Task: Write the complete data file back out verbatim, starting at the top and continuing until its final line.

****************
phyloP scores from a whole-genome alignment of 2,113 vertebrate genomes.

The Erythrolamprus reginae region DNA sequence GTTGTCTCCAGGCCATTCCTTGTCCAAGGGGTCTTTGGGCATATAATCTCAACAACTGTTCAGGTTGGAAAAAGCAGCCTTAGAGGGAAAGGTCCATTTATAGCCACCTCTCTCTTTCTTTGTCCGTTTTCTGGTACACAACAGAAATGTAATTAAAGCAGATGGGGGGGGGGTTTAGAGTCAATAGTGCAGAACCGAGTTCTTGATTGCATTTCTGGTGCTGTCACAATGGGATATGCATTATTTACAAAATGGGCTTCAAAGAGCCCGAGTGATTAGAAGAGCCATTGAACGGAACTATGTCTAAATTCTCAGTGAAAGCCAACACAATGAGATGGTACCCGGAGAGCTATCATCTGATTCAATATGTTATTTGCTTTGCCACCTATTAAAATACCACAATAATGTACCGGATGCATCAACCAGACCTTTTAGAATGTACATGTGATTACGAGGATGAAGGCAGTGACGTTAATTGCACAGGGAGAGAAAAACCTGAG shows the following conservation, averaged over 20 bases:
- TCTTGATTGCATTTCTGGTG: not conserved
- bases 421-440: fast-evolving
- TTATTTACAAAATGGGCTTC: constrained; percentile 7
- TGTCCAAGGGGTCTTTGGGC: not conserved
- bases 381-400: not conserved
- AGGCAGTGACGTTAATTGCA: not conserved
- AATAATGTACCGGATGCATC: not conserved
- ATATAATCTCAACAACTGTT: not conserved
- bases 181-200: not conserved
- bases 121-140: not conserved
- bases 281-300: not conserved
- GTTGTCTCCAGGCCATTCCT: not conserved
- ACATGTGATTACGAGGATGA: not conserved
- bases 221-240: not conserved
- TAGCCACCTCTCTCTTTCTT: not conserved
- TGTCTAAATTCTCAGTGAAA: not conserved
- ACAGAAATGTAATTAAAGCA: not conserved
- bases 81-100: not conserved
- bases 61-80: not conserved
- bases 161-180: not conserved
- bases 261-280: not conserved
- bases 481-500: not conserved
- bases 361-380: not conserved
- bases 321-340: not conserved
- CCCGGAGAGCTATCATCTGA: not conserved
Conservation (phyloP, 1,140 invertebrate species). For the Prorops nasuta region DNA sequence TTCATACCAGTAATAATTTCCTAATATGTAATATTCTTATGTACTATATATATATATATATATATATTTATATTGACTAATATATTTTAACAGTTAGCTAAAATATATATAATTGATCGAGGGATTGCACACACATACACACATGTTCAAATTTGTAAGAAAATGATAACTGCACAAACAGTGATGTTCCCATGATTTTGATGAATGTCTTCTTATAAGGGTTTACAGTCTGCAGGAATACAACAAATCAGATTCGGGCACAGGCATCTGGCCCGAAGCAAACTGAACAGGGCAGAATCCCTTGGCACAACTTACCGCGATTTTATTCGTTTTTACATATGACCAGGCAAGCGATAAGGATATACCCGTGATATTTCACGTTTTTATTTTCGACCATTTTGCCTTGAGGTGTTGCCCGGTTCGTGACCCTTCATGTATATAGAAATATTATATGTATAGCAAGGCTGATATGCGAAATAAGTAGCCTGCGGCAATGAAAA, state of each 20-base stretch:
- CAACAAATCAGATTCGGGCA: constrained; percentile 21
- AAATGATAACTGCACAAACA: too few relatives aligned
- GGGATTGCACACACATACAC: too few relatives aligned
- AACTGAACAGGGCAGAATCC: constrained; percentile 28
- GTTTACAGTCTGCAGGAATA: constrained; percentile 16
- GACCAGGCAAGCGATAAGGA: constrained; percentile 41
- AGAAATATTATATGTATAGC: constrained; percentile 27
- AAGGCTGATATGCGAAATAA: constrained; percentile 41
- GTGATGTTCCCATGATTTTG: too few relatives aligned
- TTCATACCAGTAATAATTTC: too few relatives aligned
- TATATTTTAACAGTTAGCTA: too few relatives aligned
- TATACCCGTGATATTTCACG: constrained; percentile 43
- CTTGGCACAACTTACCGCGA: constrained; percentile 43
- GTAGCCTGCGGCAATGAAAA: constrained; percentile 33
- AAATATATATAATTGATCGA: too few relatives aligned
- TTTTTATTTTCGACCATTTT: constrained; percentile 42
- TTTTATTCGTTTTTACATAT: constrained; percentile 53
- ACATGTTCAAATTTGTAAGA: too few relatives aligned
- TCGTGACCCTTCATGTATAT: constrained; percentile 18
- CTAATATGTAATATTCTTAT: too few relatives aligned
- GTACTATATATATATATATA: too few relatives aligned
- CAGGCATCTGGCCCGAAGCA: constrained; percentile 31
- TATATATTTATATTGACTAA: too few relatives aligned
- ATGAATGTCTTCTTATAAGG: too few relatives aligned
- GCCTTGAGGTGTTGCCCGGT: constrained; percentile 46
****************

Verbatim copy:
phyloP scores from a whole-genome alignment of 2,113 vertebrate genomes.

The Erythrolamprus reginae region DNA sequence GTTGTCTCCAGGCCATTCCTTGTCCAAGGGGTCTTTGGGCATATAATCTCAACAACTGTTCAGGTTGGAAAAAGCAGCCTTAGAGGGAAAGGTCCATTTATAGCCACCTCTCTCTTTCTTTGTCCGTTTTCTGGTACACAACAGAAATGTAATTAAAGCAGATGGGGGGGGGGTTTAGAGTCAATAGTGCAGAACCGAGTTCTTGATTGCATTTCTGGTGCTGTCACAATGGGATATGCATTATTTACAAAATGGGCTTCAAAGAGCCCGAGTGATTAGAAGAGCCATTGAACGGAACTATGTCTAAATTCTCAGTGAAAGCCAACACAATGAGATGGTACCCGGAGAGCTATCATCTGATTCAATATGTTATTTGCTTTGCCACCTATTAAAATACCACAATAATGTACCGGATGCATCAACCAGACCTTTTAGAATGTACATGTGATTACGAGGATGAAGGCAGTGACGTTAATTGCACAGGGAGAGAAAAACCTGAG shows the following conservation, averaged over 20 bases:
- TCTTGATTGCATTTCTGGTG: not conserved
- bases 421-440: fast-evolving
- TTATTTACAAAATGGGCTTC: constrained; percentile 7
- TGTCCAAGGGGTCTTTGGGC: not conserved
- bases 381-400: not conserved
- AGGCAGTGACGTTAATTGCA: not conserved
- AATAATGTACCGGATGCATC: not conserved
- ATATAATCTCAACAACTGTT: not conserved
- bases 181-200: not conserved
- bases 121-140: not conserved
- bases 281-300: not conserved
- GTTGTCTCCAGGCCATTCCT: not conserved
- ACATGTGATTACGAGGATGA: not conserved
- bases 221-240: not conserved
- TAGCCACCTCTCTCTTTCTT: not conserved
- TGTCTAAATTCTCAGTGAAA: not conserved
- ACAGAAATGTAATTAAAGCA: not conserved
- bases 81-100: not conserved
- bases 61-80: not conserved
- bases 161-180: not conserved
- bases 261-280: not conserved
- bases 481-500: not conserved
- bases 361-380: not conserved
- bases 321-340: not conserved
- CCCGGAGAGCTATCATCTGA: not conserved
Conservation (phyloP, 1,140 invertebrate species). For the Prorops nasuta region DNA sequence TTCATACCAGTAATAATTTCCTAATATGTAATATTCTTATGTACTATATATATATATATATATATATTTATATTGACTAATATATTTTAACAGTTAGCTAAAATATATATAATTGATCGAGGGATTGCACACACATACACACATGTTCAAATTTGTAAGAAAATGATAACTGCACAAACAGTGATGTTCCCATGATTTTGATGAATGTCTTCTTATAAGGGTTTACAGTCTGCAGGAATACAACAAATCAGATTCGGGCACAGGCATCTGGCCCGAAGCAAACTGAACAGGGCAGAATCCCTTGGCACAACTTACCGCGATTTTATTCGTTTTTACATATGACCAGGCAAGCGATAAGGATATACCCGTGATATTTCACGTTTTTATTTTCGACCATTTTGCCTTGAGGTGTTGCCCGGTTCGTGACCCTTCATGTATATAGAAATATTATATGTATAGCAAGGCTGATATGCGAAATAAGTAGCCTGCGGCAATGAAAA, state of each 20-base stretch:
- CAACAAATCAGATTCGGGCA: constrained; percentile 21
- AAATGATAACTGCACAAACA: too few relatives aligned
- GGGATTGCACACACATACAC: too few relatives aligned
- AACTGAACAGGGCAGAATCC: constrained; percentile 28
- GTTTACAGTCTGCAGGAATA: constrained; percentile 16
- GACCAGGCAAGCGATAAGGA: constrained; percentile 41
- AGAAATATTATATGTATAGC: constrained; percentile 27
- AAGGCTGATATGCGAAATAA: constrained; percentile 41
- GTGATGTTCCCATGATTTTG: too few relatives aligned
- TTCATACCAGTAATAATTTC: too few relatives aligned
- TATATTTTAACAGTTAGCTA: too few relatives aligned
- TATACCCGTGATATTTCACG: constrained; percentile 43
- CTTGGCACAACTTACCGCGA: constrained; percentile 43
- GTAGCCTGCGGCAATGAAAA: constrained; percentile 33
- AAATATATATAATTGATCGA: too few relatives aligned
- TTTTTATTTTCGACCATTTT: constrained; percentile 42
- TTTTATTCGTTTTTACATAT: constrained; percentile 53
- ACATGTTCAAATTTGTAAGA: too few relatives aligned
- TCGTGACCCTTCATGTATAT: constrained; percentile 18
- CTAATATGTAATATTCTTAT: too few relatives aligned
- GTACTATATATATATATATA: too few relatives aligned
- CAGGCATCTGGCCCGAAGCA: constrained; percentile 31
- TATATATTTATATTGACTAA: too few relatives aligned
- ATGAATGTCTTCTTATAAGG: too few relatives aligned
- GCCTTGAGGTGTTGCCCGGT: constrained; percentile 46